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Pinellas teachers, district reach deal on school reopening conditions

The agreement allows the district to move ahead with plans to delay its return to classes.
Pinellas County schools will provide hand sanitizer and masks for classrooms as part of an agreement to reopen in fall 2020.
Pinellas County schools will provide hand sanitizer and masks for classrooms as part of an agreement to reopen in fall 2020. [ SCOTT KEELER | Times ]
Published Aug. 3, 2020

The Pinellas County School Board agreed in late July to push back its first day of classes by two weeks, in part to give the administration more time to prepare for a very different academic year.

Another key piece of the puzzle fell into place days later, as the district completed a memorandum of understanding with its teachers union related to working conditions in the pandemic.

Some districts in Florida, such as Martin County, failed to reach terms with their teachers, leading them to cancel plans to postpone classes. The Orange County teachers union sued its district, claiming its reopening plan did not provide a safe and secure teaching environment.

With a signed MOU, Pinellas paves the way to an easier path back to school.

The agreement tackles two issues that teachers have focused on in recent weeks: Safety precautions and teaching assignments.

In the area of safety, the district agreed to provide “adequate” cleaning supplies for individual classrooms, but not to require teachers to be responsible for that cleaning. The district will adopt protocols for plant managers and maintenance staff to follow for keeping the buildings sanitized.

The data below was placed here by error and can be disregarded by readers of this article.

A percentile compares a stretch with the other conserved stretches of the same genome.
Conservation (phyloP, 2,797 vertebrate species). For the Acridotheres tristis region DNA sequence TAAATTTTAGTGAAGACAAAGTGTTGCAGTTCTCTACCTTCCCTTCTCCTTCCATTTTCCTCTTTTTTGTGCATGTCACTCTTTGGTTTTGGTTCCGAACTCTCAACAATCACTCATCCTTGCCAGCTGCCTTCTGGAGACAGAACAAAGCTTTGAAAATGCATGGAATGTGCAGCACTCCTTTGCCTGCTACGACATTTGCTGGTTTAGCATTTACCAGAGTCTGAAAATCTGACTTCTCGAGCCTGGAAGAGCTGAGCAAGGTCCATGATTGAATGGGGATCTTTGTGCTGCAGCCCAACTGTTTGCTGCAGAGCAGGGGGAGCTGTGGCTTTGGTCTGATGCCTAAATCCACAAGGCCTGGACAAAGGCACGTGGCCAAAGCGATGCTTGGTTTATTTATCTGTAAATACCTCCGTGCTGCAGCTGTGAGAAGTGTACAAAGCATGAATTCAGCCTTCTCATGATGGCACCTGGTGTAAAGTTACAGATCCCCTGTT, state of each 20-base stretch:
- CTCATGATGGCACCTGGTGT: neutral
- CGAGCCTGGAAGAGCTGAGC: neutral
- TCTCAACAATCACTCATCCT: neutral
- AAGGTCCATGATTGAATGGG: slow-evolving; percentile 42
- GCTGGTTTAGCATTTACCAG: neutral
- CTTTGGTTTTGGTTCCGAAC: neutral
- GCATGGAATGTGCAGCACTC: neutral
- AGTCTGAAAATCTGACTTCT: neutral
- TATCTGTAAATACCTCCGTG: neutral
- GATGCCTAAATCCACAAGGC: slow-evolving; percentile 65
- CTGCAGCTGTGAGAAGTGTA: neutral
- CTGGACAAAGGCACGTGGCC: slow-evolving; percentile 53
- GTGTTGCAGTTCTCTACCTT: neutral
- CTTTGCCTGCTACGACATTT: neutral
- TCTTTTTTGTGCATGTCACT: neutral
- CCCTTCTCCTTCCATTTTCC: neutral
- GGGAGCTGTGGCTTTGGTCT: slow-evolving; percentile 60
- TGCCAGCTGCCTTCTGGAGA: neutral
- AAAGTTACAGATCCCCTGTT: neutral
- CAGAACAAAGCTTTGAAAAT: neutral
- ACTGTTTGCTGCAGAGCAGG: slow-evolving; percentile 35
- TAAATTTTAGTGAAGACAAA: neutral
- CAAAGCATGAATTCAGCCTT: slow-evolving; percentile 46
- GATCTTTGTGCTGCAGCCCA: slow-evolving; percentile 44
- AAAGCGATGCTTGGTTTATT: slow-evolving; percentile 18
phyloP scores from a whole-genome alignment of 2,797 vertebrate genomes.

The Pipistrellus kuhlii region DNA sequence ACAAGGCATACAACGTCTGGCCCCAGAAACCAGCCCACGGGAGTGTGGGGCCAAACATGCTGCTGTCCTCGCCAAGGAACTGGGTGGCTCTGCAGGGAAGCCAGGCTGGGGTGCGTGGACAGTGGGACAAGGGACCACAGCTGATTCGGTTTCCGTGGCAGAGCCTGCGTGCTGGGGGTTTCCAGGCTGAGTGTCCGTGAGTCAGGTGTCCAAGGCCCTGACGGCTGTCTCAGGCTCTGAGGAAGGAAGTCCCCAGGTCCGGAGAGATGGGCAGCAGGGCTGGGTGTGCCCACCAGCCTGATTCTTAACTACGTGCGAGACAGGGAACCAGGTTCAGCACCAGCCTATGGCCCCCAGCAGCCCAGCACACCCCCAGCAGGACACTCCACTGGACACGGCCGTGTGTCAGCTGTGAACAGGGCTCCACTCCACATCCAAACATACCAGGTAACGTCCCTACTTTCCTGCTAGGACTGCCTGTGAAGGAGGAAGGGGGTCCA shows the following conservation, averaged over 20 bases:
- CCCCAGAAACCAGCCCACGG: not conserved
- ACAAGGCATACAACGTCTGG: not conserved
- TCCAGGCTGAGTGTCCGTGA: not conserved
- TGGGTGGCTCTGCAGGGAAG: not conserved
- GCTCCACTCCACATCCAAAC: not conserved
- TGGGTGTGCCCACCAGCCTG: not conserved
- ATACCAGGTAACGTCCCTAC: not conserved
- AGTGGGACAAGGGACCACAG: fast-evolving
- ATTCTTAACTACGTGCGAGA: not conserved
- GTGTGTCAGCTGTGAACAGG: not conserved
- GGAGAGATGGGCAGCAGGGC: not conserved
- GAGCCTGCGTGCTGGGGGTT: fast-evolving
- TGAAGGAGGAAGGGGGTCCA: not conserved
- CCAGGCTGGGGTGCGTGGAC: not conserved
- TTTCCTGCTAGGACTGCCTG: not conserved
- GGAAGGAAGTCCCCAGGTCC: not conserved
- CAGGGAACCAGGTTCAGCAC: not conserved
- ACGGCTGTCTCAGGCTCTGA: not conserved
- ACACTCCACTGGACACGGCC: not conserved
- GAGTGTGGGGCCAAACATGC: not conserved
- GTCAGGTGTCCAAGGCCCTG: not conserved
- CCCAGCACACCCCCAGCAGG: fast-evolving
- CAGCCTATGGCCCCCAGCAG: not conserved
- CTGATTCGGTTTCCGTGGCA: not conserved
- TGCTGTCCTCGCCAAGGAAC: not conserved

The deal further states that school visits will be limited for at least the first nine weeks, with volunteer and mentoring activities to take place virtually. It agrees to provide five cloth masks for every employee and student, with added facial shields, gloves and scrubs for employees who need them for their job.

Students who refuse to wear masks will first be educated on the need, and then face possible reassignment to online education, according to the document. Administrators, not teachers, would be responsible for handling the situation, which would be considered a health concern rather than a disciplinary action.

The document also sets for a model for trying to implement social distancing in classrooms: “The configuration of classrooms will provide for a two-foot teacher wall and an additional six-feet between the wall and student desks.”

A full-time nurse is to be on every campus, and teacher planning is to be conducted virtually whenever possible.

Regarding teacher assignments, the memorandum does not guarantee that any teacher who wants to instruct online will get to do so. It has been a bone of contention for many educators that families get to choose their schooling model, while they do not have such options.

“The number of students choosing to participate in MyPCS Online will dictate the number of positions available for instructional employees who apply to work in a remote setting,” it states.

It then sets forth an order for teachers to be granted the positions, if there are more applicants than openings. Those include personal medical condition first, age second, and medical concerns of others in one’s home third.

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To take an online position, teachers must complete a 3-hour training session before the school year begins.


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